How Do Dorking Wanderers Survive A First Relegation? – Opinion

Dorking Wanderers two-year stay in the National League is all but over. Needing to win their remaining three games to have any chance of survival, Wanderers suffered a 4-2 defeat at fellow strugglers Wealdstone on Thursday night.

Despite being able to still match the points tally of the Stones and also York City, they would need to overturn a minimum 15 goal difference. They would also need both sides along with Boreham Wood to lose all their remaining fixtures.

Marc White’s side were perilously close to the drop last season but a fine run of form at the end of the season lifted the Surrey side to a 16th place finish and a move to a hybrid training schedule.

Built upon a legacy of 12 promotions in just 23 years, White as owner and manager have led the club and its supporters on a whirlwind journey to reach the pinnacle of non-league football.

When relegation to the National League South is fully confirmed before the end of April, it’s a brand new experience for all concerned. There is a sense of intrigue from all quarters in which direction the club will go, many watching afar thanks to the Bunch of Amateurs coverage of the club via YouTube.

His post-match interview eluded to a change in recruitment styles, over 250 games missed by players this season is a huge reason for their lack of consistency. That puts more pressure on those who do stay fit, evident by White only being able to name two fit players amongst the substitutes at Wealdstone.

A lack of leadership on the pitch showed up in that same game was also mentioned, instead of controlling the game at 2-0 up, they conceded within four minutes and then didn’t grab momentum back at any point from there on in.

Any manager will agree injuries are an uncontrollable part of the game but with so many stats and individual data available on players, it can brought down to a minimum.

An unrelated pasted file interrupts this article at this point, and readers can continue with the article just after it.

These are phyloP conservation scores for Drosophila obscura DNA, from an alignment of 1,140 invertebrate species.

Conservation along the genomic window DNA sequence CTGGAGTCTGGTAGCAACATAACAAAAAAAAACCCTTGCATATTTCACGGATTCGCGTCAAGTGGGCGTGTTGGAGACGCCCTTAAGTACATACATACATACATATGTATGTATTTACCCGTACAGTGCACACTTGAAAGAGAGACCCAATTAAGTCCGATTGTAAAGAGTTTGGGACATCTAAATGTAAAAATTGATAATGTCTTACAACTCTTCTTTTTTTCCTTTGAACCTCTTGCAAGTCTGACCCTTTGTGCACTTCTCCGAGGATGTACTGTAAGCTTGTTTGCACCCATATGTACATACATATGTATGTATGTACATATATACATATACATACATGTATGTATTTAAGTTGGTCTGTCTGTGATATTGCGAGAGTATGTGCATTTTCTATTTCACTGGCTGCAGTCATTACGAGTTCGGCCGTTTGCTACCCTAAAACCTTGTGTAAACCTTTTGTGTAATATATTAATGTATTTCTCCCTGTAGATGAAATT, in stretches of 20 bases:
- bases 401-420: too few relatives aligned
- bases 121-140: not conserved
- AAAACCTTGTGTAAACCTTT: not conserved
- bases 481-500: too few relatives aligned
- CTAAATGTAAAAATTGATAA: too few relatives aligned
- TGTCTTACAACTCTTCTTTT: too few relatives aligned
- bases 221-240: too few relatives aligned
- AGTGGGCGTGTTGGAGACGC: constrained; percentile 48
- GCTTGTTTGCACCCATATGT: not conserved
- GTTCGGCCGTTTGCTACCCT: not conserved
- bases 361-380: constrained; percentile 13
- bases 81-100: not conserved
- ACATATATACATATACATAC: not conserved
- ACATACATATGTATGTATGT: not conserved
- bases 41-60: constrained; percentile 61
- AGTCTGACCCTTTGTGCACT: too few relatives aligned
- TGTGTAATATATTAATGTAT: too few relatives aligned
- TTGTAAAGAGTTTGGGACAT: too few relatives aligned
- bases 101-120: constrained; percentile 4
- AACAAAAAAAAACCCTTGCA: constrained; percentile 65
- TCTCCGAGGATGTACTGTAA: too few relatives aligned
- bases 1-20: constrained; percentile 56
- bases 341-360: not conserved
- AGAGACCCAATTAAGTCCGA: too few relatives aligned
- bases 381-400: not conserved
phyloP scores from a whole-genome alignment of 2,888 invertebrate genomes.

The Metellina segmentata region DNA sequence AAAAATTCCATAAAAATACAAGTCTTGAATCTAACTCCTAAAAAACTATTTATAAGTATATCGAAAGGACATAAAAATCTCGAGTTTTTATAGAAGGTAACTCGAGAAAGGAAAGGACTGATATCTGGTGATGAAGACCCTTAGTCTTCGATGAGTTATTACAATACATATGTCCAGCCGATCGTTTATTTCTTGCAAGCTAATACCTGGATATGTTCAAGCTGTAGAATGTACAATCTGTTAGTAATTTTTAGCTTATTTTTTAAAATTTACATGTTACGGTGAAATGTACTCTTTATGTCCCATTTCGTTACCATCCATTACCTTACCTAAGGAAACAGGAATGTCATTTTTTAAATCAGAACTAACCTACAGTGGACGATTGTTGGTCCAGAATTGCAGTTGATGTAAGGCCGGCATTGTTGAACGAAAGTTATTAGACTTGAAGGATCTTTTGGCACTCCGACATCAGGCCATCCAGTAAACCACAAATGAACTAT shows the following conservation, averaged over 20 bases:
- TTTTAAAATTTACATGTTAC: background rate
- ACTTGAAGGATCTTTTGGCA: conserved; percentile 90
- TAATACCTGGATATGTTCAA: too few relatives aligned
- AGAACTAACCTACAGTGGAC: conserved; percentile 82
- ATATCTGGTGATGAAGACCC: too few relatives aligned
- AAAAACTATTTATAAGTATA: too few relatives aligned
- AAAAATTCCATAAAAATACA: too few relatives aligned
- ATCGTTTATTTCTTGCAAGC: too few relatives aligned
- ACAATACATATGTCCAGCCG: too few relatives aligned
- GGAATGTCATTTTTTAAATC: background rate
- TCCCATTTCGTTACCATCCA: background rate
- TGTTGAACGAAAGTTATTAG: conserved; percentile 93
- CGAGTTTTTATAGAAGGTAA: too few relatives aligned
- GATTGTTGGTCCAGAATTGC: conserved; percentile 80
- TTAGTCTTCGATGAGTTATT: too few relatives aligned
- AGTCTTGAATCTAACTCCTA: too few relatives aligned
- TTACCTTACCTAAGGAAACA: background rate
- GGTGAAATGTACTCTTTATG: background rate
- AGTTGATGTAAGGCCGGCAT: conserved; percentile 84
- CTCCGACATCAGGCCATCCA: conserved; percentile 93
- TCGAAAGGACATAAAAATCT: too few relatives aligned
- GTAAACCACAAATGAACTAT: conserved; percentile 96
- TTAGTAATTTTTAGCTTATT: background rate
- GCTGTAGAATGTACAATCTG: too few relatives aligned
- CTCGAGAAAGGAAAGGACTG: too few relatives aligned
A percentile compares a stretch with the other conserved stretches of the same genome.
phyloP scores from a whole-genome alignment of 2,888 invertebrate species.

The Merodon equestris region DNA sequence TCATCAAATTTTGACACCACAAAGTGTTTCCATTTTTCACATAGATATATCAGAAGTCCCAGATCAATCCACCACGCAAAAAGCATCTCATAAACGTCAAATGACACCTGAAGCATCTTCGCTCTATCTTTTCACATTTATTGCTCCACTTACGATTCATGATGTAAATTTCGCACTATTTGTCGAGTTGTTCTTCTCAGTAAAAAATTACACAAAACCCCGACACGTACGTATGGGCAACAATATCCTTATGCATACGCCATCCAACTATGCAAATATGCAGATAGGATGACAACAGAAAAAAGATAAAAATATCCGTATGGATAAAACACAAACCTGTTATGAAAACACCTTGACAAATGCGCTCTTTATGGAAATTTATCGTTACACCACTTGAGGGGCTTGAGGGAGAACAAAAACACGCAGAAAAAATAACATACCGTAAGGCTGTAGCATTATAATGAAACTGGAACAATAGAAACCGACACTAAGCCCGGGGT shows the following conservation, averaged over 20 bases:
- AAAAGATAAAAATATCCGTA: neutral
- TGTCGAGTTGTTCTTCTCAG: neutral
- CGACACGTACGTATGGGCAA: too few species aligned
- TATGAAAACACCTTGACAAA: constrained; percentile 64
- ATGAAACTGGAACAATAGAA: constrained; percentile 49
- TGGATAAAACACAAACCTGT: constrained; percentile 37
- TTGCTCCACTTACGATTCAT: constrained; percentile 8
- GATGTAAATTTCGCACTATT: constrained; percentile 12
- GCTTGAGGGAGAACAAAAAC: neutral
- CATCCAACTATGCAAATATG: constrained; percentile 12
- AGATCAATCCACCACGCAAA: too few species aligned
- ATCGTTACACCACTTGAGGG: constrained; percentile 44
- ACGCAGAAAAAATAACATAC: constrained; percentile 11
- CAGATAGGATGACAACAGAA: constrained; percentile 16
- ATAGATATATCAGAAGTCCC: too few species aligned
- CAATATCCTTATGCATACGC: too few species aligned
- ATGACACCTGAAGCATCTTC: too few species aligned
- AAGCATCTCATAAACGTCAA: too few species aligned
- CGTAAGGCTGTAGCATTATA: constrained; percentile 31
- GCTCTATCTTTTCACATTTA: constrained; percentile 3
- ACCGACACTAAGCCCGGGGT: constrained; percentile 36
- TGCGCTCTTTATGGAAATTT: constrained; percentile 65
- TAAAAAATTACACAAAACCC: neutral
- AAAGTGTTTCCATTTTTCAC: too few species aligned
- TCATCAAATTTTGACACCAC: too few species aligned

In the usual Friday pre-match interview (viewer discretion advised), White mentioned the work already done off the pitch to structure the club better. It’s no secret the on field success has left the boardroom playing catching up for years, something clubs local to them are striving to learn from and be ready for in their own experience and movement.

They are heading back into a league where there are now more full time teams than their last experience at Step 2. White quickly worked out last season the need to be full time in the National League in order to compete more competitively, aware at the same time it can’t be rushed to a point that would collapse the club.

The league table provides more evidence of those sides who still in semi-professional or hybrid models have struggled to make an impact. Oxford City are already relegated, Wealdstone are still in danger whilst Maidenhead United have survived but with only two games to spare.

Whilst Yeovil Town have returned to the top division at the first time of asking by retaining their full time status, the question will be whether Dorking take the plunge this coming season.

It might give them a better shot at an instant return. Staying part time or hybrid for another season however would give Wanderers a better player pool to pick from, safe in the knowledge they can build and change status should they get promoted immediately.

White will see it as a challenge. There are plenty of people out there that counter the fairy tale story against neither them nor their facilities are good enough to grace the top flight of non-league football, although there are very few characters inside the game anymore.

Like him or loathe him, it should be respected that White has almost played out his own ‘Football Manager’ game in real life. The stuff of computer dreams. What happens when relegation happen?, Well, just rebuild, go again and prove everyone wrong.

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